The launch of the Level 3 Early Years Educator Apprenticeship standard has been beset with delays since its development began in 2014.
This included the resignation last year of the standard's early years trailblazer group led by nursery chain Busy Bees, which had been appointed by the government to work alongside apprenticeships approval body the Institute for Apprenticeships (IfA).
Busy Bees said it no longer believed the process of developing the standard was early years employer-led.
Despite pulling out of its development role, the nursery chain has said it will offer the training standard to employees across its settings.
It will also spearhead its delivery across the wider childcare sector through its skills and apprenticeship arm BB Training.
Expected responsibilities and skills of those who complete the 18-month apprenticeship - which carries maximum funding of £6,000 per apprentice for employers - include acting with care and compassion, working well in a team and being honest and trustworthy.
They should also have a commitment to improving the life chances of children and work in a non-discriminatory way. In addition, apprenticeships should take into account "fundamental British values", according to an IfA document detailing the role.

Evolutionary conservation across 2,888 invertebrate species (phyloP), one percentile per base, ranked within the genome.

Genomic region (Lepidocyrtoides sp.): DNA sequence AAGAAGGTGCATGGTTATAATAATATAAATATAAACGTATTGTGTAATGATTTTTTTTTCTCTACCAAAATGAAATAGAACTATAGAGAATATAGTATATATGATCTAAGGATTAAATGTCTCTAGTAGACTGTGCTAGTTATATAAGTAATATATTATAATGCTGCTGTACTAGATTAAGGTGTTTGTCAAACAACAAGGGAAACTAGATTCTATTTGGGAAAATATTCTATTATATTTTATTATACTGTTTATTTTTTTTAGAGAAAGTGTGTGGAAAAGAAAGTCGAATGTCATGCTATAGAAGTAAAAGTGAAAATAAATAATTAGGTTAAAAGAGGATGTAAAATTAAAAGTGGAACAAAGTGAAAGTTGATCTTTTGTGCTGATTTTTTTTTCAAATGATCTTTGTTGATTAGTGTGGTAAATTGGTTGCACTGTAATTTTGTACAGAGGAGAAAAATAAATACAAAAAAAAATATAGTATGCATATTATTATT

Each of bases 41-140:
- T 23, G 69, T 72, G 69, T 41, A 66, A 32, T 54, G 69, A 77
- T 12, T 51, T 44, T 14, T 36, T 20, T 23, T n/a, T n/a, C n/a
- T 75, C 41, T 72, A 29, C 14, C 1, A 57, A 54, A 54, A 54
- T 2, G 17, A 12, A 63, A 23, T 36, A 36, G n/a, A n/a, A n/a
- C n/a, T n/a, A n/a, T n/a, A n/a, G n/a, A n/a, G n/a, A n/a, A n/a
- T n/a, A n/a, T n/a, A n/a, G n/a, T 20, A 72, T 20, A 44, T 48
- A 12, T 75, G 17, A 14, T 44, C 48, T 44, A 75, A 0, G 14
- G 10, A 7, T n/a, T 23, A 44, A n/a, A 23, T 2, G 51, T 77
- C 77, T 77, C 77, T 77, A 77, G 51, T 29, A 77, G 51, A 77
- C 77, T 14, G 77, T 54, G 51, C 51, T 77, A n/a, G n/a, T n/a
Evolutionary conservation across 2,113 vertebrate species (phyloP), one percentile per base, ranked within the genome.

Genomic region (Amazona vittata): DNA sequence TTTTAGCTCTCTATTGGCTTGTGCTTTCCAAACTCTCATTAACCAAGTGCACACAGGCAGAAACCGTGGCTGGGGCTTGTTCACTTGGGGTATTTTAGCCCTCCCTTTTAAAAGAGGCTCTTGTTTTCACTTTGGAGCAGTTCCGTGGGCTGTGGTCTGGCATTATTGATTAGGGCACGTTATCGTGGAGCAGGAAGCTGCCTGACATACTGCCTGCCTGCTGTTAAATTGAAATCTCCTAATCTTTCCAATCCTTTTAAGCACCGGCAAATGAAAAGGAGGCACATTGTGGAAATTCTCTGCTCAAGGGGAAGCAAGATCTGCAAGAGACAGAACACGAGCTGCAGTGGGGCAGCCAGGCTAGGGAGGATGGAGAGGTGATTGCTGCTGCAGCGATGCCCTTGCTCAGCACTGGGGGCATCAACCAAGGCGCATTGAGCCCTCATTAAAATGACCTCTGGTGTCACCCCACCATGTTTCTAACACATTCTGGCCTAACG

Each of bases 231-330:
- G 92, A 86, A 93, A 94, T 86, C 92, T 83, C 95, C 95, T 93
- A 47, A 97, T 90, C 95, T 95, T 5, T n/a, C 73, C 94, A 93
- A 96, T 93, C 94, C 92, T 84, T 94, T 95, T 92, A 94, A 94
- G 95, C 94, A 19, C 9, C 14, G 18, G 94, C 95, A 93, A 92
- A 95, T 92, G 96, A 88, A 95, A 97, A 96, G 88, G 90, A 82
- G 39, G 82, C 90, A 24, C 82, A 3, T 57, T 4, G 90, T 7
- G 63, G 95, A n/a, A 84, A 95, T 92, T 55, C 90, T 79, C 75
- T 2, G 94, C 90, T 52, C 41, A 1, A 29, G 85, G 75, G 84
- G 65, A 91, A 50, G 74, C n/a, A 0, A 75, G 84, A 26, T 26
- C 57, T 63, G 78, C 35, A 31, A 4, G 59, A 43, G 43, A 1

This includes respecting those with different faiths and beliefs and advocating democracy, the rule of law and individual liberty.
Specific skills expected of apprenticeships include a knowledge of children's development up to five years of age, as well as an understanding of further development up to the age of seven.
Apprentices should also be able to work in partnership with carers and parents, carry out risk assessments and promote healthy lifestyles through activities and diet.
"It's great to hear that the Level 3 Apprenticeship Standard has finally been approved," said Michael Freeston, the Early Years Alliance's director of quality improvement.
"This will be a major pathway to the qualifications available to those considering a career in the early years. It can't come soon enough; getting these new qualifications online quickly is vital if we are to start seriously addressing the declining numbers of Level 3-qualified practitioners in our workforce.
"It's no secret that this has been a drawn-out process and it's thanks to the employers, training and sector experts who have volunteered their time over the last five years to ensure we've reached this positive conclusion."
Clare Phizacklea, chief talent officer at Busy Bees, said: "As a long-term champion of apprenticeships, Busy Bees is delighted to have successfully led the trailblazer group developing the Early Years Educator Level 3 standard to the point of approval for delivery.
"It has been a long time coming; however, both the group itself and the Department for Education have been in agreement for some time. What is important though is that we have finally reached full agreement."
An IfA spokesperson added: "The sector has been clear about the many pressures it is facing with an ageing workforce and difficulties with hiring a new generation of people to fill the skills gaps.
"We would like to thank the Trailblazer group led by Busy Bees and the wider sector for its support during the development and approvals process. A great deal of effort and excellent team work has gone into reaching this stage."